I don’t remember when I started doing it, but I’ve always answered the question the same way.
Someone: “There’s good news and bad news. What do you want first?”
Me: “Tell me the bad news, that way the good news will cheer me up.”
That’s just the way my brain works, I guess. I’m the silver-lining finder, the rainbow chaser, the bright side of life seeker. It’s not always easy, but it’s like my default setting. It might be a remnant of my childhood, when I spent a lot of time in and out of hospitals. I was born an Idiopathic Toe-Walker, but it took a lot of doctors and appointments to get to a diagnosis. My parents exhausted many hours and even more dollars to figure out why I couldn’t walk normally.
Bullying by my grade school peers became a daily struggle. When you’re a little kid, you don’t understand why the other kids are being so mean. Mom and Dad were wonderfully supportive, but that negativity will set in your mind like wet cement.
When I was ten, I spent weeks at what was then the Elizabethtown Children’s Hospital in Hershey, PA. The doctors were going to perform a relatively new surgery that entailed snipping my achilles tendons and stretching them out in an attempt to give me a chance at a life outside of a wheelchair. (Good News – it mostly worked!)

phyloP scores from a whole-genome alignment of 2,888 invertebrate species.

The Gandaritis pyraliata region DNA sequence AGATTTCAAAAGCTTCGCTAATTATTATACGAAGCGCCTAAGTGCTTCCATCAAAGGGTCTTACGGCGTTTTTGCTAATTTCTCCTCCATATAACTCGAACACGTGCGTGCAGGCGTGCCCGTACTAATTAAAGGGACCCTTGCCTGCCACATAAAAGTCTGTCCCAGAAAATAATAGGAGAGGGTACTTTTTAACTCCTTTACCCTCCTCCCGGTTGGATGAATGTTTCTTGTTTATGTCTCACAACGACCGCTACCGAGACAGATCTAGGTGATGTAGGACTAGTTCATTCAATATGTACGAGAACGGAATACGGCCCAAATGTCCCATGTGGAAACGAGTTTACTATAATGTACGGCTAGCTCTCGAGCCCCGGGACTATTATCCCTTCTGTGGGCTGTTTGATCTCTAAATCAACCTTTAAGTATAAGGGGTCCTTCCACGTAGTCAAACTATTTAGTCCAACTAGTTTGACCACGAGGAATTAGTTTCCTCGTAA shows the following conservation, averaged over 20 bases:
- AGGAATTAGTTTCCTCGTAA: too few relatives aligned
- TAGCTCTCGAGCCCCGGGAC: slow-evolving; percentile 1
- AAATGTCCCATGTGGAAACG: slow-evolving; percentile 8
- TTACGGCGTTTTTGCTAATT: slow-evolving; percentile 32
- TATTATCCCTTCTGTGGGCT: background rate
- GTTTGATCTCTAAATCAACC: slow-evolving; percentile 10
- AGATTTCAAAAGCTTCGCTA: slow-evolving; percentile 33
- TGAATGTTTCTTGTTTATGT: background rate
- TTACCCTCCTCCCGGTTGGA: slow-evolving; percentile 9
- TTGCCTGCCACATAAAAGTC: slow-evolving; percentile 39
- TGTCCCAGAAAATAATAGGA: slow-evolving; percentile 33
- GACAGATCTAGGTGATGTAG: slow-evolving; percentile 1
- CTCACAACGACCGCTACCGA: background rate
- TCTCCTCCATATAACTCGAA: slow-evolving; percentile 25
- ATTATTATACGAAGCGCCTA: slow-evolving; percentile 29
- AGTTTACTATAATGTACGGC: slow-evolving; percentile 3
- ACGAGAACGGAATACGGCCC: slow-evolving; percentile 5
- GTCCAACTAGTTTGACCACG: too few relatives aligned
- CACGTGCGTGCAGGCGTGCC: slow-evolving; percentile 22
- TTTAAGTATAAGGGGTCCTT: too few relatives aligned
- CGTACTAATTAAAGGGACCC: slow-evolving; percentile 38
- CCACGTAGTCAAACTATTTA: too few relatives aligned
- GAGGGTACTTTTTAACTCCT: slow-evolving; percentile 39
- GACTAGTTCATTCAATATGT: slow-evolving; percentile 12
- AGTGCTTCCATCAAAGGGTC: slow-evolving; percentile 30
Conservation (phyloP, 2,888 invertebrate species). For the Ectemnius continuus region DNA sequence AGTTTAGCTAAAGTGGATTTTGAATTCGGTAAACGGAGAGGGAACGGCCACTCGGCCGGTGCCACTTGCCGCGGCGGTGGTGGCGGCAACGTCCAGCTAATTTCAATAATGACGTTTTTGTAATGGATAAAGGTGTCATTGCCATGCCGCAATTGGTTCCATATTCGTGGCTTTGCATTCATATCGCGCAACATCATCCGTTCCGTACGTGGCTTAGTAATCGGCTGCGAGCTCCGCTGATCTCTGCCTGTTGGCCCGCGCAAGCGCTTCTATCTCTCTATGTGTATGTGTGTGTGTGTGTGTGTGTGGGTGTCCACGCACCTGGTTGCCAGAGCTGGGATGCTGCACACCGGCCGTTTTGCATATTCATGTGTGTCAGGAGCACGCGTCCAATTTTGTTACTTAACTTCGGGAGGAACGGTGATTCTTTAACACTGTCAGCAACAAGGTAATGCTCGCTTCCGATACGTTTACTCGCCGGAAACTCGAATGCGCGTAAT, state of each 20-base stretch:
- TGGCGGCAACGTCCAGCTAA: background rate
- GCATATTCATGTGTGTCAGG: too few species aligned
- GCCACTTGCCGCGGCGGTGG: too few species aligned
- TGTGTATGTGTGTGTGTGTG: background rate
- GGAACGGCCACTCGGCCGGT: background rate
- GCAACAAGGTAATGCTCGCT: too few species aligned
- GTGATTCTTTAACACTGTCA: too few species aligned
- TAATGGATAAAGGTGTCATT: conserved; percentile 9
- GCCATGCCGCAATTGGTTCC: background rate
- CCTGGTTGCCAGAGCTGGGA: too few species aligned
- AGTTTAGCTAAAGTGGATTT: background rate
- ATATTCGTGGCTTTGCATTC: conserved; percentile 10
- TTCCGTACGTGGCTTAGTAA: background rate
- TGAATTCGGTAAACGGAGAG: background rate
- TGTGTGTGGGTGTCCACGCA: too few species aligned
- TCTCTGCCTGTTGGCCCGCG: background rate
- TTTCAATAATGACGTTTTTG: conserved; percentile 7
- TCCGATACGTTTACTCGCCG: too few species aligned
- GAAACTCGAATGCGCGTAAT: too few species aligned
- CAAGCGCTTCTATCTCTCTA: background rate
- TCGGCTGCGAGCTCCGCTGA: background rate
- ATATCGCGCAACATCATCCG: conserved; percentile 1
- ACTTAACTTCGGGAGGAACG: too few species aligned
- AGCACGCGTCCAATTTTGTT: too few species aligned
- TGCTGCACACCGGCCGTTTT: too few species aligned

Before our first trip to the hospital, my dad sat me down and told me point blank that I was going to see children there that were in way worse shape than I was, and to not point or stare at the other kids. He made it very clear that I needed to consider myself very lucky and that there were kids who didn’t have it as good as I did. Dude – I could barely walk and was getting picked on every day. How could they have it worse than me?
It was eye opening to say the least. There were children with full body burns, major growth disorders, and maladies beyond my comprehension. He was right. I was lucky. Sure, I couldn’t walk right, but otherwise I was healthy and happy, with a good prognosis ahead of me if I put the work into PT.
Fast forward thirty years and it looks like that lesson has stuck with me. Teaching is hard, but it’s a good job that I love most days. I’ve gained some weight over the last few years but it’s because I quit smoking and drinking. I have a roof over my head, family and friends, and host of things to be grateful for. My dad was right. I’m lucky.
Sometimes it feels like I’m in over my head, but I won’t drown. Mom and Dad threw me a lifesaver when they taught me that coping skill when I was so young.